Tuesday, July 21, 2009

On The Other Hand...

I wrote a rather optimistic piece a short time ago (Thank You, Mary Beth Buchanan) about how the tide was changing and things were starting to happen on the re-legalization front. If you’ve been reading my stuff for a while, you probably know that I am nothing if not pessimistic, at least when it comes to prohibition. So I thought I’d mention some recent developments that are less than positive. Just so you don’t think I’m starting to view things through rose-colored (or is that weed-colored?) glasses. Or going soft (that’s what she said).

One major blow to the movement came just a couple of weeks ago when the governor of New Hampshire vetoed the most restrictive medical marijuana bill ever drafted. And by restrictive I mean, for example, it applied to only to terminal patients and did not allow patients to grow their own medicine. The bill ended up being so limited because of objections by the governor to earlier drafts. In spite of changes that addressed all of the governor’s concerns, he still vetoed the bill. And it’s not a sure thing that the state Senate and House will be able to override the veto. Sad.

That same week an Illinois Congressman announced a bill that would specifically target the new devil’s weed, so-called “kush,” with stiffer penalties compared to just plain old regular marijuana. Helpfully, this Congressman explained how hydroponic growing techniques and controlled environments make this weed so dangerously potent. You learn something new every day. These proposed new penalties would put someone convicted of selling this killer weed in prison for up to 25 years. Yes, you heard me right, 25 years for selling good pot.

And let’s not forget some of the drug war’s latest martyrs. There’s Charlie Lynch who was recently sentenced for his convictions related to operating a legitimate medical dispensary in California. Clearly the federal judge was reluctant to impose the mandatory minimum sentence of 10 years. He delayed the sentencing and even wrote to the Attorney General to question whether the newly-announced hands-off policy applied in Mr. Lynch’s case. It did not. But the judge won out, sort of, by only sentencing Mr. Lynch to one year and one day in federal prison. So I guess there’s something positive in this otherwise sad, and unnecessary story.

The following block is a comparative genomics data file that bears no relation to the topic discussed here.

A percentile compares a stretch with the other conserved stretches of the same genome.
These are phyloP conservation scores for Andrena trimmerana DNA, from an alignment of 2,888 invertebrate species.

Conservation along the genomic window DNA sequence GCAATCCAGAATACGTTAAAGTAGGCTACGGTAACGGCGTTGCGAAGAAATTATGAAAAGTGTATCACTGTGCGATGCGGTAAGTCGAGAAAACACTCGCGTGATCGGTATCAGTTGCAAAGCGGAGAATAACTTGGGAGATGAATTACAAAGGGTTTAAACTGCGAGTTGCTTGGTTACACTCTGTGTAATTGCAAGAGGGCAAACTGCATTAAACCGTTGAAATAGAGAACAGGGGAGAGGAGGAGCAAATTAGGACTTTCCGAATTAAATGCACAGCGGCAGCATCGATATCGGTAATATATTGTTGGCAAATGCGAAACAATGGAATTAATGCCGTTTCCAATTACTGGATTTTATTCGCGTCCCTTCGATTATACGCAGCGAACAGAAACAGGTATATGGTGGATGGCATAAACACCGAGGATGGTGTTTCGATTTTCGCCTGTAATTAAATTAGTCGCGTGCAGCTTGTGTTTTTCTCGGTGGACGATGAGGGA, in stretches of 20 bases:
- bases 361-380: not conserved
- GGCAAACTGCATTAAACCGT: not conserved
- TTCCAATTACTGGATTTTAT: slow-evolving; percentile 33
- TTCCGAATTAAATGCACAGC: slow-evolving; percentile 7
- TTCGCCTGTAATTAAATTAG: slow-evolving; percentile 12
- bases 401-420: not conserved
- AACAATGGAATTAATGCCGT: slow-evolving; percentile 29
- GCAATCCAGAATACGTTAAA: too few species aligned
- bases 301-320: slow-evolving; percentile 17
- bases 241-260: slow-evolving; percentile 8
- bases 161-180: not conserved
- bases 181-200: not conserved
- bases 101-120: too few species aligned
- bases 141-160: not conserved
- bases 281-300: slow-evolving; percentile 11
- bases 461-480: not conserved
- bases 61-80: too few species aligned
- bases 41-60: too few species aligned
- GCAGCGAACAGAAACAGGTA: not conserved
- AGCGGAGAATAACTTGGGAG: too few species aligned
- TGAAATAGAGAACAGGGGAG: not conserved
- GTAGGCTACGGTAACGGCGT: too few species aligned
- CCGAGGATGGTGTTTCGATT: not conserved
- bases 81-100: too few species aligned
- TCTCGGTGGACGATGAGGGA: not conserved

Unfortunately, Eddie Lepp was not so lucky. He recently did receive the mandatory minimum 10-year sentence. This is a 56-year-old man in ill health who did nothing but grow and distribute medicine. The judge did allow for Mr. Lepp to receive another hearing if the laws ever change. That’s mighty white of him.

I guess my point is that, although we might (just might) have turned a corner, there’s still a long way to go. And if often seems that for every step we take forward, we take two back. Not that that’s anything new. Pretty much the same thing that’s been going on for the past 40 years. Same shit, different day.

There, now I feel better. Too much optimism makes me feel unsettled. Off balance. So don’t worry, I won’t go getting all positive again anytime soon. Back to business as usual.

No comments: